You might need some time to think about it or maybe you already know what you would like to leave behind. Is it resentment towards some recent changes that occurred in your life? Is it anger that is easily triggered without any obvious reason? Or, would you like to have more meaningful connections, more confidence and more joy in your life? Read on for guidance on how you can structure your thought processes, and find a link to a powerful breathing exercise I’ve developed to support you in finding more clarity.
Let’s start with what you would like to have more of in your life. What is important to you at this stage? Is this in line with your core values? Try to think of the fundamentals you would like to have more of in your life, rather than the usual New Year’s resolutions like exercising more (27% of people), eating healthier (21%) and saving money (14%). Based on the recent survey by Valuegraphics, the thing people value the most across the world is family, followed by relationships, financial security and a sense of belonging.
What is important to you? What goals have you tried to achieve, but keep postponing? What are your needs now and in the foreseeable future? How could you improve your quality of life during your transition? And are things you lost or neglected over the years still relevant moving forward?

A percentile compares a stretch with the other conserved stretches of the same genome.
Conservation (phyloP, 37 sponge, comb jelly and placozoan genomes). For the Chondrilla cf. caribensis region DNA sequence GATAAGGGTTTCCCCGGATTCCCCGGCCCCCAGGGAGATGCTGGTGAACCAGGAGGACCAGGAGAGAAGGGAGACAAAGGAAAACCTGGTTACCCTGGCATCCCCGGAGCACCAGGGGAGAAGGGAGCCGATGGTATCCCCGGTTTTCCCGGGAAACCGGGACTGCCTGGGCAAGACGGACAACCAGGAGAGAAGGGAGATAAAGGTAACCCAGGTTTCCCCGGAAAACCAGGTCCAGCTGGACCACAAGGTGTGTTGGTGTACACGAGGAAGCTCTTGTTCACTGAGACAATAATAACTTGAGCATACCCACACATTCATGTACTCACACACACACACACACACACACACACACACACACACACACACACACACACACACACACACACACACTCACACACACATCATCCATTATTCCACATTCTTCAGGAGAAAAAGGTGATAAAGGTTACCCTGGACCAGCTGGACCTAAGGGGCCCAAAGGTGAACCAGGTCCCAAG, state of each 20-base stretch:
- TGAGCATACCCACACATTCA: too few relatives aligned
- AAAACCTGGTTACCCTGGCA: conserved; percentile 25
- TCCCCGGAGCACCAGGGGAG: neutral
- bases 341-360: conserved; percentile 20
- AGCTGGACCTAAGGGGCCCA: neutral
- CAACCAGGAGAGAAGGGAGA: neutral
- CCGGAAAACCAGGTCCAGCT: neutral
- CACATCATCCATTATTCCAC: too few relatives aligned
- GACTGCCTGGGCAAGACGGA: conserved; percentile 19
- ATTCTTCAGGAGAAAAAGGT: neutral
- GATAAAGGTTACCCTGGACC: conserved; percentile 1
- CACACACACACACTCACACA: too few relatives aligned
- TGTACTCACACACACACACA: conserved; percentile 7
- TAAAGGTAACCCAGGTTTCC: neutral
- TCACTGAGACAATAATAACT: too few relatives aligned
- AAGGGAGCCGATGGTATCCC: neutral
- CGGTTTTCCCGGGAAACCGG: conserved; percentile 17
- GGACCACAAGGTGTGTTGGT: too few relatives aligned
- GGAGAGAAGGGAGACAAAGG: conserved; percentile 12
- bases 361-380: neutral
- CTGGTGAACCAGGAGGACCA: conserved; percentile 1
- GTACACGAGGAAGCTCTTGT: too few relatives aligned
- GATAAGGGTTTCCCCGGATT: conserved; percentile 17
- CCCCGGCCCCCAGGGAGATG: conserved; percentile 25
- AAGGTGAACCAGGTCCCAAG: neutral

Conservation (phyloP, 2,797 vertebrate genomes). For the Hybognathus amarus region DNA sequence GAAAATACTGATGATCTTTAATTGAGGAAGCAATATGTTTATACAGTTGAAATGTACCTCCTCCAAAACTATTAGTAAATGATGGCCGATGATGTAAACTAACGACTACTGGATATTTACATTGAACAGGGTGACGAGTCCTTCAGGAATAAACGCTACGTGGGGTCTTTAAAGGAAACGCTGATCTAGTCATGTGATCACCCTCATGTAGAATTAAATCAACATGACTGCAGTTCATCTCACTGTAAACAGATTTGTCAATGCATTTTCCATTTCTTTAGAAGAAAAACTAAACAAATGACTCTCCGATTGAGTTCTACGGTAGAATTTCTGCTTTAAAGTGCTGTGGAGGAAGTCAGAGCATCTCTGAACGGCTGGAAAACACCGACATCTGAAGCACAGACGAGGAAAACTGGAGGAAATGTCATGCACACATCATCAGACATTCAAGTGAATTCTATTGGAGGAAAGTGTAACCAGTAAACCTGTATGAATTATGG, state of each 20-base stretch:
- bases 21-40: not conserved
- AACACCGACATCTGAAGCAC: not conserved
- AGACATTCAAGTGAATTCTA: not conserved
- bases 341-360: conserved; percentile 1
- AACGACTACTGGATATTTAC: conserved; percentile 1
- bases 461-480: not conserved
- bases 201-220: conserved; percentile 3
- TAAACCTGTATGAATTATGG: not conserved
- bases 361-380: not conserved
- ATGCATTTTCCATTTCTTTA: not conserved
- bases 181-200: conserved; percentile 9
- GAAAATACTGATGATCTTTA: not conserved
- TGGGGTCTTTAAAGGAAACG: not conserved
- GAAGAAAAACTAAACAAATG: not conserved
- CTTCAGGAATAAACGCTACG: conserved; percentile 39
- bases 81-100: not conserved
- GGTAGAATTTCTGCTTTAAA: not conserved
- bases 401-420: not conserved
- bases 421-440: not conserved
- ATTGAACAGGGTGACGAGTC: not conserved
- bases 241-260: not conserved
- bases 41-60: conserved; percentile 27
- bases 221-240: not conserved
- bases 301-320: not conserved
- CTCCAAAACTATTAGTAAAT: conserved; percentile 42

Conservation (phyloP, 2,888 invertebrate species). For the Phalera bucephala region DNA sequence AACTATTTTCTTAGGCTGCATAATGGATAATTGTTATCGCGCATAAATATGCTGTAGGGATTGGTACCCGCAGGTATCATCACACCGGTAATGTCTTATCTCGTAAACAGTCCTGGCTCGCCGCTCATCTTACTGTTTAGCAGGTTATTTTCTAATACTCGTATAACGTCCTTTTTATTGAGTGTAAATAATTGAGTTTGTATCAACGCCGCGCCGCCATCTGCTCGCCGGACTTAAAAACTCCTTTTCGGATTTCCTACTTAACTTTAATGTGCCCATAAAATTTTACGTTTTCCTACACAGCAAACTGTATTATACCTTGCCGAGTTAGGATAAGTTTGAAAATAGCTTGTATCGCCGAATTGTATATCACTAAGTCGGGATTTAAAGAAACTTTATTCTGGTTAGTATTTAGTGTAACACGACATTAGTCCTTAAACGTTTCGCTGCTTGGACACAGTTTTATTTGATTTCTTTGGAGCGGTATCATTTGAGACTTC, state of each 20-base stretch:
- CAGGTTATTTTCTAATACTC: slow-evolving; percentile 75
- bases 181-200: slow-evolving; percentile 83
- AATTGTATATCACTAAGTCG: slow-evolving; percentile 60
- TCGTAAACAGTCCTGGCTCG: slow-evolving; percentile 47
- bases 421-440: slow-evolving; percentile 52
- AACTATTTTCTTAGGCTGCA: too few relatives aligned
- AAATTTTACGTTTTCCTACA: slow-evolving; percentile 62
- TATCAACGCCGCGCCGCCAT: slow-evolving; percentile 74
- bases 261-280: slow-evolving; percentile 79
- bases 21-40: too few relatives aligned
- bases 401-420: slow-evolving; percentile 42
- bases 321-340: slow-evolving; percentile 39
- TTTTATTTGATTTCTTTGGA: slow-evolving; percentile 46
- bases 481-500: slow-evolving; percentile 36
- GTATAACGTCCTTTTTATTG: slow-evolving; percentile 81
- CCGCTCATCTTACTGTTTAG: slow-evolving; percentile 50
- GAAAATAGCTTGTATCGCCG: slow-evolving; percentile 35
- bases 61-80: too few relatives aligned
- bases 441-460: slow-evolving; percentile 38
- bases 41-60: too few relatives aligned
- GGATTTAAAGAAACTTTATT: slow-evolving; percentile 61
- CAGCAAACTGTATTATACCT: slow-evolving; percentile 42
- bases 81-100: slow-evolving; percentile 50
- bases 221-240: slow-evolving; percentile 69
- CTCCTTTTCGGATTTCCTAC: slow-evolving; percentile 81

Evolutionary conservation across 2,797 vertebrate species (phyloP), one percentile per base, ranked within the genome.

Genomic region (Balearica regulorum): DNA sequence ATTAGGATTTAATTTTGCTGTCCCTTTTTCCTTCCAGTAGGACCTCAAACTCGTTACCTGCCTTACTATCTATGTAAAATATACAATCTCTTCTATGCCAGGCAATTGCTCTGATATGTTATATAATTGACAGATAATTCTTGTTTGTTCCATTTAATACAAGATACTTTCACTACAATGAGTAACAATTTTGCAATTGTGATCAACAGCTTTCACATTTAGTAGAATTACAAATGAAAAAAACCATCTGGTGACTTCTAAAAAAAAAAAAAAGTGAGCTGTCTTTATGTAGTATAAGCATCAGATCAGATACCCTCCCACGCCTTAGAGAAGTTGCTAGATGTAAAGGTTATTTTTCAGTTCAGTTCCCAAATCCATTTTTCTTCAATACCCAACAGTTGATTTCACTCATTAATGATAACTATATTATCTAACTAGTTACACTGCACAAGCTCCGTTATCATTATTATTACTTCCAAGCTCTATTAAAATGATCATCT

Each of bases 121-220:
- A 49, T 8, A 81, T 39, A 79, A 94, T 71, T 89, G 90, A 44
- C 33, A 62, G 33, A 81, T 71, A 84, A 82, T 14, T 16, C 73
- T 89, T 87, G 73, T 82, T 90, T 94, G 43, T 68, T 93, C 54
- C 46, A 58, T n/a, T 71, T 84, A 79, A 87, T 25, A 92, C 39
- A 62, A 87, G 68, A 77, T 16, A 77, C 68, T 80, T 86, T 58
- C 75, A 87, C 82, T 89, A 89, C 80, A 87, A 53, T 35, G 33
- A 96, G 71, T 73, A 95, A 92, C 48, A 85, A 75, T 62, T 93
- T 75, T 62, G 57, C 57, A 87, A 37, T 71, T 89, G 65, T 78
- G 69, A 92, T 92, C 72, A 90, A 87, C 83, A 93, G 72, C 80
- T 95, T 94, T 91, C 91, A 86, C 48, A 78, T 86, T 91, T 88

If you’re struggling to identify what matters most to you, have a think about the following questions and see if they give you further insights:
Let’s say you have only three more years to live, what would your priorities be?
If you strip everything away, such as your job, family and friends, possessions etc., what would you be left with? What is the essence of you and your needs?
One good way to get closer to having answers to these questions is to spend some time alone in nature, without any distractions. If you are time-poor and would like to excel in your progress, seek support and accelerate your transformation with a certified coach.
Maybe the new year is the right time to start?
For those of us who are still setting New Year’s resolutions, 71% of us are sticking to them. And while we all know that change can feel extremely uncomfortable due to the uncertainty surrounding it, it doesn’t mean we cannot achieve our dreams.
Once you are clear on what you want, set a realistic time frame for when you would like to achieve your goal(s). I know this sounds like really basic project management, but while we are brilliant at achieving goals at work, we are often scared to apply the same tools to our personal lives out of fear of the outcome (loss, failure, effort and uncertainty of success).
Now sit back and imagine what your new future will feel, look and sound like. Take your time. Are you getting excited? I am excited for you. If you have read this far, it means you’re ready to take the next step.
Brainstorm and create a list of the things that always seem to get in the way of you achieving your goals. How could you hold yourself more accountable? This is a big one. Things like: ‘it’s too cold/hot/windy/dark’; ‘I am too tired’; ‘I’ll think about this tomorrow instead’; ‘I feel uncomfortable disappointing X, Y’; and so on.